Electronic Media Bullying and Harassment includes: instant messaging, email, text and online social networking sites.
Everyone is accountable for the electronic media they personally send.
Electronic media is a very powerful tool and the impact of words or even where recipients are “placed‟ in a group can unintentionally hurt, offend or cause misunderstanding.
Best use of electronic media will seek to avoid;
- Flaming (using capitals to emphasise statements or words or to demonstrate excessively punitive attitudes).
- Praising some members of a team and excluding others.
- Copying in others to critical messages that do not relate to their work remit.
- Forcing staff to give their permission on their electronic media account allowing intensive monitoring of all electronic media traffic
- Ordering recipients in terms of popularity rather than alphabetically.
- Using electronic media to hide behind when being critical or expressing anger rather than having a proper 1-2-1 conversation.
- Sending electronic medias that are tersely worded or that make criticisms when there has been insufficient investigation of the facts.
This may lead to;
- Causing offence to staff, students or members of the public.
- Unwittingly breaking discrimination laws.
- Being subject to a complaint of harassment or bullying.
- Portraying a negative image of the University.
- Misrepresentation and barriers to effective communication.
Useful tips when communicating by electronic media
- Electronic media communication should follow the same rules of courtesy that would be expected in written communication. Consider starting the communication with a friendly salutation such as “Hi” or “Good morning” and end on a positive note such as “Best wishes” “Kind Regards” “I look forward to hearing from you” etc.
- Avoid putting words in primary colours, CAPITAL letters, bold, underlined or with lots of exclamation marks!!! (this however could also be used to demonstrate importance) as this is the electronic media equivalent of shouting.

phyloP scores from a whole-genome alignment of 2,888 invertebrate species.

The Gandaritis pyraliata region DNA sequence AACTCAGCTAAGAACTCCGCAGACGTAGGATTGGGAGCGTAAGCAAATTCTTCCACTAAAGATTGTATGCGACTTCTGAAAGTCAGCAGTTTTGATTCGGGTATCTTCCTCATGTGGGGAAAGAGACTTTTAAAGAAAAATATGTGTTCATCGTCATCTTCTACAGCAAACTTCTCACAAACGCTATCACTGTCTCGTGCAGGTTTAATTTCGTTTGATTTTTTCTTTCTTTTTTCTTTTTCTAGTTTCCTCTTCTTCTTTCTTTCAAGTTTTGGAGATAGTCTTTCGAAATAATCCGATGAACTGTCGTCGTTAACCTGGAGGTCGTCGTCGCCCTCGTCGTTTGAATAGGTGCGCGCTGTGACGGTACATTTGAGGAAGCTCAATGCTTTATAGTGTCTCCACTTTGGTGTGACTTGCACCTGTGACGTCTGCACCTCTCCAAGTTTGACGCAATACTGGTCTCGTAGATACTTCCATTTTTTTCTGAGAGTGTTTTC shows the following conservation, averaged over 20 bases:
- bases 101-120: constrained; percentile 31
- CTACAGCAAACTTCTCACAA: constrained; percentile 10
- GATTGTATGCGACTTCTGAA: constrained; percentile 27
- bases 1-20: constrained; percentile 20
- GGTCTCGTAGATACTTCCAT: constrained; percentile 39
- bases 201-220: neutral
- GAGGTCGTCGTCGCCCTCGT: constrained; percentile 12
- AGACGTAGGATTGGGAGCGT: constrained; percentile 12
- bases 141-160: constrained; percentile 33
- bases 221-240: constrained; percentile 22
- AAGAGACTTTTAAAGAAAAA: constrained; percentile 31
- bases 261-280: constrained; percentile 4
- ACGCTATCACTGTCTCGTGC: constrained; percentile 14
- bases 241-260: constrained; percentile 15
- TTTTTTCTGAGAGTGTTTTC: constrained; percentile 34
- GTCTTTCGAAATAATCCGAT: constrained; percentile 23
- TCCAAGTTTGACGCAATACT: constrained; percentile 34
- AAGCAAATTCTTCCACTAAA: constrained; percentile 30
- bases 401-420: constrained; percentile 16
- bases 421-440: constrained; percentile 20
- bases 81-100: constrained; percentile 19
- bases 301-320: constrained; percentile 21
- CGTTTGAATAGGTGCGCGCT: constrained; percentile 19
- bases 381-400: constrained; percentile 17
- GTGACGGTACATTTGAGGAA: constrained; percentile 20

- Avoid discriminatory language and words relating to individual personal characteristics i.e. sex, race, religion, disability.
- Do not send electronic media communication to other people who do not need to know.
- Avoid sending electronic media communication when you are angry or upset, take time to reflect.
- Ensure that your personal views communicated on electronic media are noted as personal and not those of the University.
- Read electronic media carefully before you send it. If in doubt ask a colleague to proof read. It may be a good idea to draft electronic media communication and then come back to it later.
- Think carefully about how to reply to electronic media communication.
- Avoid an escalating electronic media debate, electronic media can often seem much worse than the sender intended.
- Do not use electronic media to score points or embarrass people.
- Have you checked your facts? It can be embarrassing to send an electronic media without checking the facts.
- Remember that an electronic media is a permanent written record of what you have said as soon as you hit the “Send‟ button, it may be archived, forwarded by others or copied by others.
- Generally, don’t send an electronic media that you wouldn’t like to receive, or that you would not like to be confronted with later.